Friday, December 25, 2009

Santa Claus, Build-a-Bear, and global warming

Where are the ethical boundaries in videos aimed at children? Is it OK to show a video about Santa and his helpers? We know (shhh) there’s not really a Santa Claus; is it OK to pretend there is to entertain (and mislead) children?
So OK, Santa is a fiction, but writing fiction is ethical. Fiction deals with real life and real issues—life and death, war and peace, love and hate, duty and temptation, and so on. Fiction for children, especially children of an age to want cuddly teddy bears, is more likely to deal with more age-appropriate issues—telling the truth, being a friend, obeying parents.
The Build-a-Bear Company is in the business of selling build-it-yourself bears to children, and along the way, to teach children something about citizenship and helping others. Their website until a couple of days ago had—along with interactive games designed for the 3-5 yr old set—three videos about Santa’s helpers, a penguin, and two cuddly polar bear cubs, all of whom were worrying about global warming and the ongoing melting of the polar icecap. One of the videos had a gross exaggeration—that the polar icecap would disappear before Christmas (i.e., today).
It’s arguable how great a sin it is to exaggerate the degree of icecap melting in a video about Santa. Build-a-Bear should have been more accurate. But apparently the greater sin is to deal with global warming at all. In response to expressions of outrage from global-warming deniers and threats of boycott, Maxine Clark, founder and Chief Executive Bear of Build-a-Bear, apologized and withdrew the offending videos from the Bear website.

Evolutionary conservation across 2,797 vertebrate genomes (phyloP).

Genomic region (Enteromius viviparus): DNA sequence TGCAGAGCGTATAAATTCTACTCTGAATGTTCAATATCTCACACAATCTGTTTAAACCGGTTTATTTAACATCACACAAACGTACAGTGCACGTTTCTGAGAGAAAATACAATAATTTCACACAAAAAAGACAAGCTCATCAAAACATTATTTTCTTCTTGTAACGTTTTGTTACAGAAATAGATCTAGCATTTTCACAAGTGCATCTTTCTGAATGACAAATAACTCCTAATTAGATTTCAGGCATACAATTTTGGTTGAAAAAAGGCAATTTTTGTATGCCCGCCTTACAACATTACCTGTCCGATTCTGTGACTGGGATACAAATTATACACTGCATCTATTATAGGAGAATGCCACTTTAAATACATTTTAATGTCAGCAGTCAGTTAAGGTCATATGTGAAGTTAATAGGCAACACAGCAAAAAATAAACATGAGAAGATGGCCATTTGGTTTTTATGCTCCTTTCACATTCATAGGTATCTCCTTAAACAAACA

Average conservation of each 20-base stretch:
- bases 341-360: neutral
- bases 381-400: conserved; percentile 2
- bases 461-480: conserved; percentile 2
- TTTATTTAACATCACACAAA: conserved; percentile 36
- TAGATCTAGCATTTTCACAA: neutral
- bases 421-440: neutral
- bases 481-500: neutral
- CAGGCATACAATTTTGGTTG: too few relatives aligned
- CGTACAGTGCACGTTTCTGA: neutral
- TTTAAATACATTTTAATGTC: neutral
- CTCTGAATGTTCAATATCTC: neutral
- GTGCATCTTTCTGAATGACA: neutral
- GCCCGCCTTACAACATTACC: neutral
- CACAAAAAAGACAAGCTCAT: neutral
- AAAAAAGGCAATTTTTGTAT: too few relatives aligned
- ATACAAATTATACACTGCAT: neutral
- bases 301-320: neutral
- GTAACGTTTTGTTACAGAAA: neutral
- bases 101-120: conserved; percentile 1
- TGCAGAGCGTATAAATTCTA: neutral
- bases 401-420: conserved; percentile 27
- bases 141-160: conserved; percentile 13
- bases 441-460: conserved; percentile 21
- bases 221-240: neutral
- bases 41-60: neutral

Rather than police what their children do on the computer, some people prefer to shut down the voice of Build-a-Bear, so that nobody can hear it. And shamefully, Build-a-Bear knuckled under to the pressure and gave up on their effort to teach a few children a little about global warming.


Jack Marshall said...

Bob: I'm with the critics on this: it's child indoctrination. Climate change is science,: climate change promotion is politics, and toy companies shouldn't be pushing political views on kids using videos or anything else.

I also think everyone, especially ethics blogs, should ditch "deniers"--it's unfair to legitimate critics of the expanded claims of climate change advocates. I personally find it offensive, as someone who has read more technical stuff about this issue than 98% of the non-scientific public. I just watched as the entire meteorological establishment in D.C. predicted an ice storm THE NEXT DAY and were dead wrong, and yet am supposed to believe that scientists can predict with exquisite accuracy what is going to happen with earth temperatures in a hundred years. I believe the earth is warming, yes; I also know for a fact that it does so in cycles, that predictions are based on models, estimates, and assumptions, that these are fallible in the extreme, that the causes of climate change are complex and involve more than just the man-caused factors; that nobody is sure about whether the current warming trend can be stopped or changed, or whether it will stop on its own, and that the science on the topic has been grossly politicized. Equating those kinds of issues with Holocaust denial, with its elements of bigotry and anti-Semitism as well a flat earth ignorance of unquestionable documentation is intellectual bullying.

When a toy company starts fear-mongering---and implying that ice cap melting is imminent IS fear-mongering (or ignorant, as when Al G. did it in Copenhagen)--it should be taken to task.

Bob said...

Ah, I thought about you when I wrote the piece: I figured that you wouldn’t approve, and that mattered, but I thought I needed to say (write) my piece anyway. Here’s the thing: we know the earth is warming due to the large amounts of carbon dioxide that human activity produces. Some people take issue with that. I think Gore is right when he compares that to taking issue with gravity.

I think it’s a public service—not politics—to tell kids that the earth is warming and that the warming is dangerous—but I criticized Build-a-Bear about the exaggeration.

Regarding the use of “deniers,” you make a fair point. I should have been more careful about using the term. And I’ll not use it in the future to describe those--like you-- who agree that warming is happening but disagree about how to deal with it.